Subject(s)
COVID-19/pathology , Mental Health , Psychosocial Support Systems , Adaptation, Psychological , COVID-19/epidemiology , COVID-19/virology , Disease Outbreaks , Health Personnel/psychology , Humans , Resilience, Psychological , SARS-CoV-2/isolation & purification
7.
J Affect Disord ; 282: 381-385, 2021 03 01.
Article in English | MEDLINE | ID: covidwho-988223

ABSTRACT

BACKGROUND: Psychological responses to potentially traumatic events tend to be heterogeneous, with some individuals displaying resilience. Longitudinal associations between resilience and mental distress during the COVID-19 pandemic, however, are poorly understood. The objective of this study was to examine the association between resilience and trajectories of mental distress during the COVID-19 pandemic. METHODS: Participants were 6,008 adults from the Understanding America Study, a probability-based Internet-panel representative of the US adult population. Baseline data were collected between March 10 and March 31, 2020, with nine follow-up waves conducted between April 1 and August 4. Mixed-effects logistic regression was used to examine the association between date and mental distress, stratified by resilience level (low, normal, or high). RESULTS: In contrast to the high resilience group, participants in the low and normal resilience groups experienced increases in mental distress in the early months of the pandemic (low: OR=2.94, 95% CI=1.93-4.46; normal: OR=1.91, 95% CI=1.55-2.35). Men, middle-aged and older adults, Black adults, and adults with a graduate degree were more likely to report high resilience, whereas adults living below the poverty line were less likely to report high resilience. LIMITATIONS: These associations should not be interpreted as causal, and resilience was measured at only one time-point. CONCLUSIONS: Trajectories of mental distress varied markedly by resilience level during the early months of the COVID-19 pandemic, with low-resilience adults reporting the largest increases in mental distress during this crisis. Activities that foster resilience should be included in broader strategies to support mental health throughout the pandemic.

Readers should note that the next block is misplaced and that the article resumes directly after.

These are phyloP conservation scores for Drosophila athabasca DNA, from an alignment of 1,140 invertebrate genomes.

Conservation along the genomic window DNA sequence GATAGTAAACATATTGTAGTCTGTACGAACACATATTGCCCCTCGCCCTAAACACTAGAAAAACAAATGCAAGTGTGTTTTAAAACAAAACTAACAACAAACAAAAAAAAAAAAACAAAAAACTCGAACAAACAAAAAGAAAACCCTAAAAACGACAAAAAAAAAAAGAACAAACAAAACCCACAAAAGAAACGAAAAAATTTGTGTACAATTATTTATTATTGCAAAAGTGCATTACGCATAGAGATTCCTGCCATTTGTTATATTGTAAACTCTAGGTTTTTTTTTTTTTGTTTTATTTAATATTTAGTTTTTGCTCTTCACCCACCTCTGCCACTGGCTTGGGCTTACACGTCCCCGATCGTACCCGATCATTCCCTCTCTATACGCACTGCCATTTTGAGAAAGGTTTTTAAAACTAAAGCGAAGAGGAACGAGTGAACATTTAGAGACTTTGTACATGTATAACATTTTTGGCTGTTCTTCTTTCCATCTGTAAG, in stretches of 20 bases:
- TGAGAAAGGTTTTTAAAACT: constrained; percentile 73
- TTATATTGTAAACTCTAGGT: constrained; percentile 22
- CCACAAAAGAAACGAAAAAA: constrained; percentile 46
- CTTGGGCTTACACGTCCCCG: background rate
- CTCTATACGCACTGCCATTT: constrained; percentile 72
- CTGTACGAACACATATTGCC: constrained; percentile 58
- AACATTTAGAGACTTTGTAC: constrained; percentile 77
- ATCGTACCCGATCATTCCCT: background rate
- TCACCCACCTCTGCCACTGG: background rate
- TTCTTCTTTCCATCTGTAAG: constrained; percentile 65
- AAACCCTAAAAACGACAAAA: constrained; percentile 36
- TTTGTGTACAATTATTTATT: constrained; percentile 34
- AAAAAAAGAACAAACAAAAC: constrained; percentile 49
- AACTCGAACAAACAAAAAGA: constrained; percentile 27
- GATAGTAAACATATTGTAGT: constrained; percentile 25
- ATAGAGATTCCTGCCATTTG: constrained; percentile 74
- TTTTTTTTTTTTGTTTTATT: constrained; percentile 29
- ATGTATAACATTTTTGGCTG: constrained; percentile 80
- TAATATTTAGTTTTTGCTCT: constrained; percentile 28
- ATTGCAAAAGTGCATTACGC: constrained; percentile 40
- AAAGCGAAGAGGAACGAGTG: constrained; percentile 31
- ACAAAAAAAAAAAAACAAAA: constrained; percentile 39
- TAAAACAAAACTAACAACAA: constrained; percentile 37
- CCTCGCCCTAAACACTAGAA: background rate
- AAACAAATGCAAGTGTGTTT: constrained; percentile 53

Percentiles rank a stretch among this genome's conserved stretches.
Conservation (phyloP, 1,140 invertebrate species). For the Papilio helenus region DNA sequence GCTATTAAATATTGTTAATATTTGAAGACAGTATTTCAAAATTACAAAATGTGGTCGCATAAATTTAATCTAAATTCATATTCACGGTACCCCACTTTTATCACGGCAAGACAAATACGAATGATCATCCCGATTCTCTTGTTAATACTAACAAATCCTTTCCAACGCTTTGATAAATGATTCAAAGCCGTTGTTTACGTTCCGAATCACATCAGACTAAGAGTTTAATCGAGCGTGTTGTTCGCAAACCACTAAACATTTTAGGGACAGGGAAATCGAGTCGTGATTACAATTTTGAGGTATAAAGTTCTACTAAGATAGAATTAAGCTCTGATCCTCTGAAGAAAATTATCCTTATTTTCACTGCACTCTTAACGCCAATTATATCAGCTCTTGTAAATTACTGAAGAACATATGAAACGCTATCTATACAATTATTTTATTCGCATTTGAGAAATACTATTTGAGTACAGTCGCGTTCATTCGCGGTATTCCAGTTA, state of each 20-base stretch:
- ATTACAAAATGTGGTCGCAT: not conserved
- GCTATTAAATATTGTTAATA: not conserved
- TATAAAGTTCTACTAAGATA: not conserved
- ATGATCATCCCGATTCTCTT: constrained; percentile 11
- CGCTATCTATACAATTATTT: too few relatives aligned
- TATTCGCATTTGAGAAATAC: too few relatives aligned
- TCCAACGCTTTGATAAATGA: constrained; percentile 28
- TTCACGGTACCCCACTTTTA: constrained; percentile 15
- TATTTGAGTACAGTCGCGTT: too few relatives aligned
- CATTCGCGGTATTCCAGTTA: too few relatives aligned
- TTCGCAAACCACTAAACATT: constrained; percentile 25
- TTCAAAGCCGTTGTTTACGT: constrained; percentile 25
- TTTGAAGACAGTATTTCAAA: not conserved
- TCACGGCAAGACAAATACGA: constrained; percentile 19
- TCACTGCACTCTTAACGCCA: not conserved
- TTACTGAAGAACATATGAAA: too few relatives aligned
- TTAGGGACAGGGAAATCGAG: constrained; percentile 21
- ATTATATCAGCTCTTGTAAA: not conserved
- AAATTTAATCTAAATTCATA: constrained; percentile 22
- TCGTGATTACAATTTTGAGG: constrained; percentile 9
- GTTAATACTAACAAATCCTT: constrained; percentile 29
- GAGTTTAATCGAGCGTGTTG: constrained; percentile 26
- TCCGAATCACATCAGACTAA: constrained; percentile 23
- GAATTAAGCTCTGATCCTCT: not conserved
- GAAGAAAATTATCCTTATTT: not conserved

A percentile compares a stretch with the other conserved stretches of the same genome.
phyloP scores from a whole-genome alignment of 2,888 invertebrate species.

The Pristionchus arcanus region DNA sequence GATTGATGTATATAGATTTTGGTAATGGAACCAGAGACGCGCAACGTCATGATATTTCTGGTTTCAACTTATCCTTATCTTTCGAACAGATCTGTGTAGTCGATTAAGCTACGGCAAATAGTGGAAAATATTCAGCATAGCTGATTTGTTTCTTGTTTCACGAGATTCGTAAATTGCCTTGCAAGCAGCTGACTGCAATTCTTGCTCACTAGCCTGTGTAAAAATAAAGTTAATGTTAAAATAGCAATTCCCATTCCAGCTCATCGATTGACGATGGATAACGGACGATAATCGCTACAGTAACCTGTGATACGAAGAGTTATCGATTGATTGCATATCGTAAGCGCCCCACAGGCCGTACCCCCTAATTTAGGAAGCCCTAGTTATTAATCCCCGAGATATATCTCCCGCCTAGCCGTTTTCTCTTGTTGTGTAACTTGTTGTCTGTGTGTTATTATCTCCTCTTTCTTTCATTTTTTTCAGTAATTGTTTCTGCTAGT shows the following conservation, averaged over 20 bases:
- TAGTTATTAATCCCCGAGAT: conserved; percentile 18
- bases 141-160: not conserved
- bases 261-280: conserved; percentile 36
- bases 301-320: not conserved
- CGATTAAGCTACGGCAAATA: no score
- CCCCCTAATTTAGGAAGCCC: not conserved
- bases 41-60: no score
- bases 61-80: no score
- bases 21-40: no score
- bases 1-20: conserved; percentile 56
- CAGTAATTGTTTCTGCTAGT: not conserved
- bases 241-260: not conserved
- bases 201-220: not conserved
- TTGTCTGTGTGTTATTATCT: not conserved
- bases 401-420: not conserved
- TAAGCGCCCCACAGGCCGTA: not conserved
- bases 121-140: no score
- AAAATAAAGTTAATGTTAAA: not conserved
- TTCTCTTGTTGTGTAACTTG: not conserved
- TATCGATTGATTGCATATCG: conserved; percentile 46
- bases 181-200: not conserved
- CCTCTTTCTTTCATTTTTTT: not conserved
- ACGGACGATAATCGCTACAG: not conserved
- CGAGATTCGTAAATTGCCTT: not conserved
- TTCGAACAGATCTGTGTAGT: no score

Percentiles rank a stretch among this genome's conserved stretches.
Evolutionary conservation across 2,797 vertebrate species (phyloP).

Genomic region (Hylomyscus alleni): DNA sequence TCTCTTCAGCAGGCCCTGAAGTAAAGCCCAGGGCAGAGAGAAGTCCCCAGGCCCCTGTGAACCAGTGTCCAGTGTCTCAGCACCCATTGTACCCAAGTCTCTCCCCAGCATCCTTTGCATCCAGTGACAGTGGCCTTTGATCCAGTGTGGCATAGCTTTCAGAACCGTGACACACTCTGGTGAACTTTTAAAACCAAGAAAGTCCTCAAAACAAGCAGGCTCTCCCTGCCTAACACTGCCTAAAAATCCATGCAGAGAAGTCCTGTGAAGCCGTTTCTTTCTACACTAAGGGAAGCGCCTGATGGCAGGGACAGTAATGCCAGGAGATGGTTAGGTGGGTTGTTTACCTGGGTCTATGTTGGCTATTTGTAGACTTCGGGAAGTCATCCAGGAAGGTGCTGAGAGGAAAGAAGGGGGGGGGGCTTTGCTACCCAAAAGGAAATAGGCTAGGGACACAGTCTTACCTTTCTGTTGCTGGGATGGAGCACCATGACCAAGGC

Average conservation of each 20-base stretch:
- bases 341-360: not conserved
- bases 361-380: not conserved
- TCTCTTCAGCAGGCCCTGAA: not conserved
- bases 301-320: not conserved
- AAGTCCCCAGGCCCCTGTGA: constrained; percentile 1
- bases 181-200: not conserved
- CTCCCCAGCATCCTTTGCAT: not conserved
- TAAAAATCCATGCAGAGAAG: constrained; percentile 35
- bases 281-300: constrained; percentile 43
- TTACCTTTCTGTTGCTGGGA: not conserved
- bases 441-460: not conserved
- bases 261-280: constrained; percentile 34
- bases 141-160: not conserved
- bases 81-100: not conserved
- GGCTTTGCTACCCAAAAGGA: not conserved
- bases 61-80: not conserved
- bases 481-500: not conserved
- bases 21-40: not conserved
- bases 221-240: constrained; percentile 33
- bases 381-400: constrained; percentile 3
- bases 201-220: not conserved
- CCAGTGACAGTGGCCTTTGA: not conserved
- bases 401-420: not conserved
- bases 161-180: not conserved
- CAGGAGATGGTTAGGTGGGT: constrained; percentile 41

Subject(s)
COVID-19 , Resilience, Psychological , Aged , Humans , Male , Middle Aged , Pandemics , SARS-CoV-2
SELECTION OF CITATIONS
SEARCH DETAIL